Is panchayati raj institution a boon or a bane for Arunachal?

Monday Musing

[ Bengia Ajum ]

Ever since the panchayati raj system was been introduced in the state, it has become the cause for dividing the people of the state. Instead of helping villagers in self-governance, the panchayat elections have deeply divided citizens of the state. Within a family, brothers and sisters have gone on to become the worst enemies owing to election-related incidents. Hatred grows so big that, at times, they bay for one another’s blood.

The political parties and politicians use panchayat elections to divide family members and villagers, so that they continue to rule. The election offers the best chance to them to implement the divide and rule policy in order to strengthen their kingdom. Instead of working for the uplift of the people, most of the time, these elected panchayat leaders are busy fighting among themselves. The state has witnessed how Lower Dibang Valley last year and Papum Pare district recently witnessed intense political battles over the post of the zilla parishad chairperson (ZPC).

The panchayat system was introduced in Arunachal as early as in 1969, under the NEFA Panchayati Raj Regulation, 1967. However, the system is a total failure as the elected members have virtually no power and it is the local MLAs who still run the show. The elected panchayat leaders are totally dependent on the local MLAs for every little scheme and project. The claim of local self-governance is a myth as the panchayat leaders have not been fully empowered by successive governments despite tall promises. Other than those grassroots leaders who share good rapport with MLAs, the rest of the panchayat leaders remain idle for the period of five years. Some of them even do not know their role, duties and rights. Only during assembly and parliament elections, the panchayat leaders feel empowered and are also seen to be active.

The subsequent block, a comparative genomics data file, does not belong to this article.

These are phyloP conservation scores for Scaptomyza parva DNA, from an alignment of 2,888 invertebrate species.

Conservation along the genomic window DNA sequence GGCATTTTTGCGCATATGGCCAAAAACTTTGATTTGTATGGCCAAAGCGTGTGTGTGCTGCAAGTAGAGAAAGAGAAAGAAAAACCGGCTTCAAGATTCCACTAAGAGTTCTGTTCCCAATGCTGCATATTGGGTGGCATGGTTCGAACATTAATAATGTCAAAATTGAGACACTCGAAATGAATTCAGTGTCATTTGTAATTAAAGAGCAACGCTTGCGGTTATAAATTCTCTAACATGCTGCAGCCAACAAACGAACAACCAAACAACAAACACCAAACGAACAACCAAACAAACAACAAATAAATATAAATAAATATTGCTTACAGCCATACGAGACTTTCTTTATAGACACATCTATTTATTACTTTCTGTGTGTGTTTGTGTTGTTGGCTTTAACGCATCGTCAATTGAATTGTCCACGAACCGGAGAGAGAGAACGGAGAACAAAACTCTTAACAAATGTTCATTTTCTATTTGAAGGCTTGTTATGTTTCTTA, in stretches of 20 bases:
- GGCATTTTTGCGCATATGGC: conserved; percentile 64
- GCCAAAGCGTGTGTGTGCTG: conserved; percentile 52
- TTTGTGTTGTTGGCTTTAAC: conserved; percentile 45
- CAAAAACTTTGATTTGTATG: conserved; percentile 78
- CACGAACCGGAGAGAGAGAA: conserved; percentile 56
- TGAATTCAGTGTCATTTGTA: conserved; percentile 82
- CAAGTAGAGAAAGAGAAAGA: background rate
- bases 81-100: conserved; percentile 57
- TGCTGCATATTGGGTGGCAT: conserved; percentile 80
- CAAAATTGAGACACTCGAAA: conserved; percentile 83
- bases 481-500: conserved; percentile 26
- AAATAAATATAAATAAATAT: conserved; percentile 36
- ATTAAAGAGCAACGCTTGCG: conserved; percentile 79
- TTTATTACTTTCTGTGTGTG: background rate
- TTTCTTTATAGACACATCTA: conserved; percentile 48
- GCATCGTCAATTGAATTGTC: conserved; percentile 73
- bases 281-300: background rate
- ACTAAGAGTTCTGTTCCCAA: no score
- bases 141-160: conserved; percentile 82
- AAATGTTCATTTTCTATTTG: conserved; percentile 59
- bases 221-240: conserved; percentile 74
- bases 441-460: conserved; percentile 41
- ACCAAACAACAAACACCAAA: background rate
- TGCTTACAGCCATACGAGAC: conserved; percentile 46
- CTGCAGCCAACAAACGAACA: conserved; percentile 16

The most saddening aspect is that panchayat elections are fought on the basis of clanship. The local MLAs and other leaders interested in fighting for the assembly election extend support to the person who is a member of a clan which has a sizable population in the area. Many a time, it happens that people from the same clan, who are relatives by blood, are pitted against one another. In such a situation, the family gets bitterly divided and the wound takes a long time to heal. The flow of money during panchayat elections is also very high. The involvement of huge amounts of money during elections destroys the basic fabric of governance. The panchayati raj institution is considered to be the first layer of governance. If there is so much corruption at the grassroots level, how can we expect the MLAs and the MPs to be honest? Lack of power and deep-rooted corruption has made the panchayati raj institution a toothless tiger in Arunachal. Observing the whole system, one is compelled to ask whether the panchayati raj institution is a boon or a bane for Arunachal.